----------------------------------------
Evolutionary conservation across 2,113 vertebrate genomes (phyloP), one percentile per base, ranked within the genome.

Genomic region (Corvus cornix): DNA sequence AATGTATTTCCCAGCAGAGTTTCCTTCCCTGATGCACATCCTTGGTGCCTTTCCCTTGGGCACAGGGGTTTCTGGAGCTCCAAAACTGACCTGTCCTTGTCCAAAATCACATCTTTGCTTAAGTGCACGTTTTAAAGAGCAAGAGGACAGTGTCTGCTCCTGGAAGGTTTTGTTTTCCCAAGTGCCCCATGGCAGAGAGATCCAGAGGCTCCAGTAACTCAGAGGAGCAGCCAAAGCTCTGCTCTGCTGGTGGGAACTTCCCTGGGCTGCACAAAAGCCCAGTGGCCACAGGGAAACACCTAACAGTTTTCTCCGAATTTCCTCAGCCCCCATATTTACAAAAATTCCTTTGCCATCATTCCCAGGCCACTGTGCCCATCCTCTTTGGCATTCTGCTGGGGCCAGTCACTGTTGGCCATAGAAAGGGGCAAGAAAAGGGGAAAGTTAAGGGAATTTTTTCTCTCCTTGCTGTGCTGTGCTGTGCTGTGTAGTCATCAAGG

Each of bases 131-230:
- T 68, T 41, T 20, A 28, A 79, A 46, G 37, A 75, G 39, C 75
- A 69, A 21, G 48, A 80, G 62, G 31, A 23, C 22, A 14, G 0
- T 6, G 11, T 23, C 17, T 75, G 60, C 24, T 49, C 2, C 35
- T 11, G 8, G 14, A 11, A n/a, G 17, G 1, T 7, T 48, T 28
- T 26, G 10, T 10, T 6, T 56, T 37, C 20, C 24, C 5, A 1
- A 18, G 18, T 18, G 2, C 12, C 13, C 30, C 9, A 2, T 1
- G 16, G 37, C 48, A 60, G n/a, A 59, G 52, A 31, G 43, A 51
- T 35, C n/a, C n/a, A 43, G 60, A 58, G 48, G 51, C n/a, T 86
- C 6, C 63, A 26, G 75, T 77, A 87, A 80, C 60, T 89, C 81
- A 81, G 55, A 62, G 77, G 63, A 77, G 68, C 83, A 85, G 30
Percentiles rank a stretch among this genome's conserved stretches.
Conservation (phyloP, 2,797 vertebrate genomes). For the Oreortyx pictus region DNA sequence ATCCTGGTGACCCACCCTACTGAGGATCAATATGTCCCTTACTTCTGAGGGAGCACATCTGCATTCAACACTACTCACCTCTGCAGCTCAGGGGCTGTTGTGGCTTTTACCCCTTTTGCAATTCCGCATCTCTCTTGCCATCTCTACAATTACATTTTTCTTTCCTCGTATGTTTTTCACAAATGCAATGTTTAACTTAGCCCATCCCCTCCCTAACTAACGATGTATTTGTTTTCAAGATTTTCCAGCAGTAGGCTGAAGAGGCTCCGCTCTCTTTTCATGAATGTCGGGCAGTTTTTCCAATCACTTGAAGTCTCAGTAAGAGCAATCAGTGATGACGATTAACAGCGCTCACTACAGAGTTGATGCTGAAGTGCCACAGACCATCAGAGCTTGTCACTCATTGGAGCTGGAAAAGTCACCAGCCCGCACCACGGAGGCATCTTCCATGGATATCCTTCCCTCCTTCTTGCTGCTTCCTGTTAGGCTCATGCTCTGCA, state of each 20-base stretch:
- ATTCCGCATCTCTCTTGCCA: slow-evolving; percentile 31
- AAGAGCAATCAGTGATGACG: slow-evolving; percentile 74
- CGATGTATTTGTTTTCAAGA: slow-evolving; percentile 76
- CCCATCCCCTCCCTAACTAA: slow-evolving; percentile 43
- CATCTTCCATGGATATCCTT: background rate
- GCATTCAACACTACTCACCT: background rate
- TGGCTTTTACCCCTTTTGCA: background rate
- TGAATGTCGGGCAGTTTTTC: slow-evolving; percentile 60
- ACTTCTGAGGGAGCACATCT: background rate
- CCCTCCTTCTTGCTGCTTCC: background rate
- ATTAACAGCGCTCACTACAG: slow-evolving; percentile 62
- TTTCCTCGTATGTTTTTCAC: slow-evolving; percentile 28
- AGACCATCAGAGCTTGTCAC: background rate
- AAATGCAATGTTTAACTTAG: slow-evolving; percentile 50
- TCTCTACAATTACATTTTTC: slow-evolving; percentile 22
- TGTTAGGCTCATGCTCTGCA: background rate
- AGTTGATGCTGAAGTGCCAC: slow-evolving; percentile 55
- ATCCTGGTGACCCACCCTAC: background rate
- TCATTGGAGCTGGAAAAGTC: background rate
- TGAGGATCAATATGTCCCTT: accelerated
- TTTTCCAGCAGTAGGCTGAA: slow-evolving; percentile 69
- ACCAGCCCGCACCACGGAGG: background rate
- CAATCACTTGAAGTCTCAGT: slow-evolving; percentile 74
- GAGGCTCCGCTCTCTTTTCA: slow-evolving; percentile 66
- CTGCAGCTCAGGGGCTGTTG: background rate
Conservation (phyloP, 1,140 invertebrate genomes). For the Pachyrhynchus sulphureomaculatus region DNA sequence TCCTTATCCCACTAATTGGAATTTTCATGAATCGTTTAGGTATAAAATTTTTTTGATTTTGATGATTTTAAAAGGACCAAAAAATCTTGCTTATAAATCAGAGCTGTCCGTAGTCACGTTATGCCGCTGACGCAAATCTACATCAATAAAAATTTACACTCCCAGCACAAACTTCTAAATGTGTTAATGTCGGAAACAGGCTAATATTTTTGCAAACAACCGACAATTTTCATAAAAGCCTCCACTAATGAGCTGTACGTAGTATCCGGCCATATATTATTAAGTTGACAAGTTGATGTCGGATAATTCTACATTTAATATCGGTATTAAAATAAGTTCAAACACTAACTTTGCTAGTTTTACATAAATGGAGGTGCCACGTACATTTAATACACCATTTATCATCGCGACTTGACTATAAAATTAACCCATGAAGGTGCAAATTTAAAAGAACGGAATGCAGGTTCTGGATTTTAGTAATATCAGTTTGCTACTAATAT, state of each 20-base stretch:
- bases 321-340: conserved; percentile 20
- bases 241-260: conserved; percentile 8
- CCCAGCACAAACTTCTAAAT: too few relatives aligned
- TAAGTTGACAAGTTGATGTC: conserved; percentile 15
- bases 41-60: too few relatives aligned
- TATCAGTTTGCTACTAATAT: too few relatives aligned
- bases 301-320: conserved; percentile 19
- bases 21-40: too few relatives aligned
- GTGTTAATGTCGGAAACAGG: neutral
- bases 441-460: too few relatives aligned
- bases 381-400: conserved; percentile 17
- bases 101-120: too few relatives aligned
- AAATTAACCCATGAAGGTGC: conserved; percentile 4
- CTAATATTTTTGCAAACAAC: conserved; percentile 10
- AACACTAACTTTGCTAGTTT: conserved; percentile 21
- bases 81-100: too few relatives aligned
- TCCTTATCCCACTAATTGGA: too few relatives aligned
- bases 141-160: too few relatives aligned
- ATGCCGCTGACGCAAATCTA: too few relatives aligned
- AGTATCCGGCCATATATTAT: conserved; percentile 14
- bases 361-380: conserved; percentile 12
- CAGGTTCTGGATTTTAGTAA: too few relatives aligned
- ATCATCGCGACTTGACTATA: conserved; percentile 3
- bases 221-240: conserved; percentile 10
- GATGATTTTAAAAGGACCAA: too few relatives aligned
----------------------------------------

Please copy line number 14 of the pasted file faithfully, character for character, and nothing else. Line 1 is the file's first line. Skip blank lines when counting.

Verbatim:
Percentiles rank a stretch among this genome's conserved stretches.